The Socialists of outgoing Prime Minister Pedro Sanchez were seen leading Spain’s election as polls closed on Sunday, according to a survey by GAD3 published shortly after mainland voting ended.
The survey showed no single party close to winning a parliamentary majority. Far-right group Vox was seen winning lower house seats, making it the first party of its political hue to sit in Spain’s parliament since 1982.
Spaniards cast their votes in numbers close to record highs in the country’s most highly-contested election for decades, and one likely to lead to months of negotiations to form a government in a bitterly divided parliament.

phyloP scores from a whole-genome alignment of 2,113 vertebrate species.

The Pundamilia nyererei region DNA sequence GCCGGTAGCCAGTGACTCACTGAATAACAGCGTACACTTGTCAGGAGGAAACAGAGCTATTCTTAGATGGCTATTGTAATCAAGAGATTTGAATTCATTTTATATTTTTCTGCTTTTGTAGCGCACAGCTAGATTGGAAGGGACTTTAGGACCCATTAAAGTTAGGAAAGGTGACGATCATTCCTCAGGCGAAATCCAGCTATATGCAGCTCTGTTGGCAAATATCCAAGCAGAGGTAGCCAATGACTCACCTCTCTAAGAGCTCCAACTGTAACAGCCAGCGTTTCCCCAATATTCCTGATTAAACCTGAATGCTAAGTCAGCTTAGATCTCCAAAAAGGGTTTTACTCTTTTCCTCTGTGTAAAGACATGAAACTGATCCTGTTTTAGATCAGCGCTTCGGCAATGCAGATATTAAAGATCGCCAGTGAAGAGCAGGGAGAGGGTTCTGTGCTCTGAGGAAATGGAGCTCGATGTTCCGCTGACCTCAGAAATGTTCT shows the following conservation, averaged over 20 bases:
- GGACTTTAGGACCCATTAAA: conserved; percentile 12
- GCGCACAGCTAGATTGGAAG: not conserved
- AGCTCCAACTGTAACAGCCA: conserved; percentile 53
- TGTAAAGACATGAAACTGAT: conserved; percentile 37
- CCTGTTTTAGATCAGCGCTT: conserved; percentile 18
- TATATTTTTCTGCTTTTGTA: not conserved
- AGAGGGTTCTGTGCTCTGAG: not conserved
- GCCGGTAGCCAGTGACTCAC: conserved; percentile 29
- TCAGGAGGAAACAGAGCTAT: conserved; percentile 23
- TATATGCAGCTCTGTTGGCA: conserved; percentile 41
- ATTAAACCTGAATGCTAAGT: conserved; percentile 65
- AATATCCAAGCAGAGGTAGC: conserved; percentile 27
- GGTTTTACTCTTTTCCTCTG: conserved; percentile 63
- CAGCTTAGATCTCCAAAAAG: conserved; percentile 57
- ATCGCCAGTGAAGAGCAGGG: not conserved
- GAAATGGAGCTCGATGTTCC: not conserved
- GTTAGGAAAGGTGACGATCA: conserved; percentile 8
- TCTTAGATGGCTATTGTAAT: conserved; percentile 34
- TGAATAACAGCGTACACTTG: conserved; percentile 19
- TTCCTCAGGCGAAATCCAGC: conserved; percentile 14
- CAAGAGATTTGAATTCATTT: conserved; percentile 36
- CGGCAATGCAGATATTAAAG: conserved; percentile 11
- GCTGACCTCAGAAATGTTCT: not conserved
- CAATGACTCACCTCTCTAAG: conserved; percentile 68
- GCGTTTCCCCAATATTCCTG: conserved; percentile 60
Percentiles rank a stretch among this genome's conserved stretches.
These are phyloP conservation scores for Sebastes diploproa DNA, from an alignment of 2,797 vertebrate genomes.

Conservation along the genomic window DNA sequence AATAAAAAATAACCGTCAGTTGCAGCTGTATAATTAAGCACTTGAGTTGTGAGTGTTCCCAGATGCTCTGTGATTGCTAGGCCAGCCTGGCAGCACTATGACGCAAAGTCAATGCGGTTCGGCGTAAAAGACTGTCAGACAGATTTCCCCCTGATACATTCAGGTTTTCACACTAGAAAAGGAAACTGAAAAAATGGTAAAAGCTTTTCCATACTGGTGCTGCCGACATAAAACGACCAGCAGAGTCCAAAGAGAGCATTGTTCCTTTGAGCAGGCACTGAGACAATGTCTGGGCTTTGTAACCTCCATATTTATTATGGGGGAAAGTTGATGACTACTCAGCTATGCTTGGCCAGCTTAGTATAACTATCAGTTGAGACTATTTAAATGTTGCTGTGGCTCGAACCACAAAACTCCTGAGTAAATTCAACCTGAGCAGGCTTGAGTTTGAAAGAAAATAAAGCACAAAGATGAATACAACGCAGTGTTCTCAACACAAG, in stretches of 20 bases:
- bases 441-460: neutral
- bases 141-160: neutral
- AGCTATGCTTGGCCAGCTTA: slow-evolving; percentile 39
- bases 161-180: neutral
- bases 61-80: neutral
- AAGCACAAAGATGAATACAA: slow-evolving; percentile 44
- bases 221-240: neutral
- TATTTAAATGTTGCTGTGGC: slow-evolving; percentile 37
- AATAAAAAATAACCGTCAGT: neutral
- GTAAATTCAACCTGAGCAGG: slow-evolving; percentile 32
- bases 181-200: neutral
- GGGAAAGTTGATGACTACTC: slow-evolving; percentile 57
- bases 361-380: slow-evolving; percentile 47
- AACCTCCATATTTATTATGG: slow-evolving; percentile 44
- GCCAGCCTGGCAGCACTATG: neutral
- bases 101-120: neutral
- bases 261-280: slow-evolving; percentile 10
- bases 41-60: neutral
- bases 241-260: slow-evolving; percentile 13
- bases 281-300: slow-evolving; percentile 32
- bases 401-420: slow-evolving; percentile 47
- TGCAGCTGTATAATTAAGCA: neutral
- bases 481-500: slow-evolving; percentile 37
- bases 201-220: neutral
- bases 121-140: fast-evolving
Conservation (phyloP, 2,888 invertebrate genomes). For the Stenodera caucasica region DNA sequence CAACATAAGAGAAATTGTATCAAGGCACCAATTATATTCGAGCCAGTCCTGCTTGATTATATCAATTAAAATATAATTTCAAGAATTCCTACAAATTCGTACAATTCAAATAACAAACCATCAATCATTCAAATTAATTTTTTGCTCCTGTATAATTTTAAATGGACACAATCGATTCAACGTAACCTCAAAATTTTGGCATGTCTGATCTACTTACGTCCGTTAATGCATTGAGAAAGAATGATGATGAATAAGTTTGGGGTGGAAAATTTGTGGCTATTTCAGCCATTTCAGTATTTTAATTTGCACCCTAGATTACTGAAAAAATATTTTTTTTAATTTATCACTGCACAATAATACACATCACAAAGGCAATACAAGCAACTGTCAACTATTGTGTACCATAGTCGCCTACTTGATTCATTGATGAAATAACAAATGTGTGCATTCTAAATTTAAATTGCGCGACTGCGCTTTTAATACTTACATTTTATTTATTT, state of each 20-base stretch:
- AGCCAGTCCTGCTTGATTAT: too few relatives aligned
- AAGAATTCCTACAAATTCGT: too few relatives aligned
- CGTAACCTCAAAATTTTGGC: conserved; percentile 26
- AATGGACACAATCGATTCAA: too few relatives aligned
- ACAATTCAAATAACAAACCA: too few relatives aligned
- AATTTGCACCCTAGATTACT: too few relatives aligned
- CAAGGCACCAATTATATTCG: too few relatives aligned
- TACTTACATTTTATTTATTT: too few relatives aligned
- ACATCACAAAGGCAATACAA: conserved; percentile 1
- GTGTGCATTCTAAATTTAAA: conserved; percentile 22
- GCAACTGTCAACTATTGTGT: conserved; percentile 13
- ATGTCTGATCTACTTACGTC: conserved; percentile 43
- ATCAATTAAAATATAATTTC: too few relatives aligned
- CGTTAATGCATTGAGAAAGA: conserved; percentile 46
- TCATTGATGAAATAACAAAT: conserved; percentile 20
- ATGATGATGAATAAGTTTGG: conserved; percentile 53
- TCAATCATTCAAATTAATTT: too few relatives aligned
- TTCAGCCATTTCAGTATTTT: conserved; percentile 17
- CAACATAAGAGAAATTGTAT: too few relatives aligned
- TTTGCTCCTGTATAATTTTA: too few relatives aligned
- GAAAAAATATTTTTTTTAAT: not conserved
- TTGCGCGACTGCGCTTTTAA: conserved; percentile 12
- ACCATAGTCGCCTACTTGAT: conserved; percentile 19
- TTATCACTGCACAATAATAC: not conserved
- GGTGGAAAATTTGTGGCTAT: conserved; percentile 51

This is the third national election in four years, and both the first two eroded the decades-long dominance of the two biggest parties, the Socialists and the Partido Popular. Another repeat is a distinct possibility.
A splintered vote followed by protracted talks to form an administration is becoming a recurrent theme in European politics as voters reject traditional parties in favour of new groups often at the extremes of the political spectrum.
In recent Spanish elections, early evening opinion polls carried out with a different methodology failed to give an accurate picture of the eventual outcome.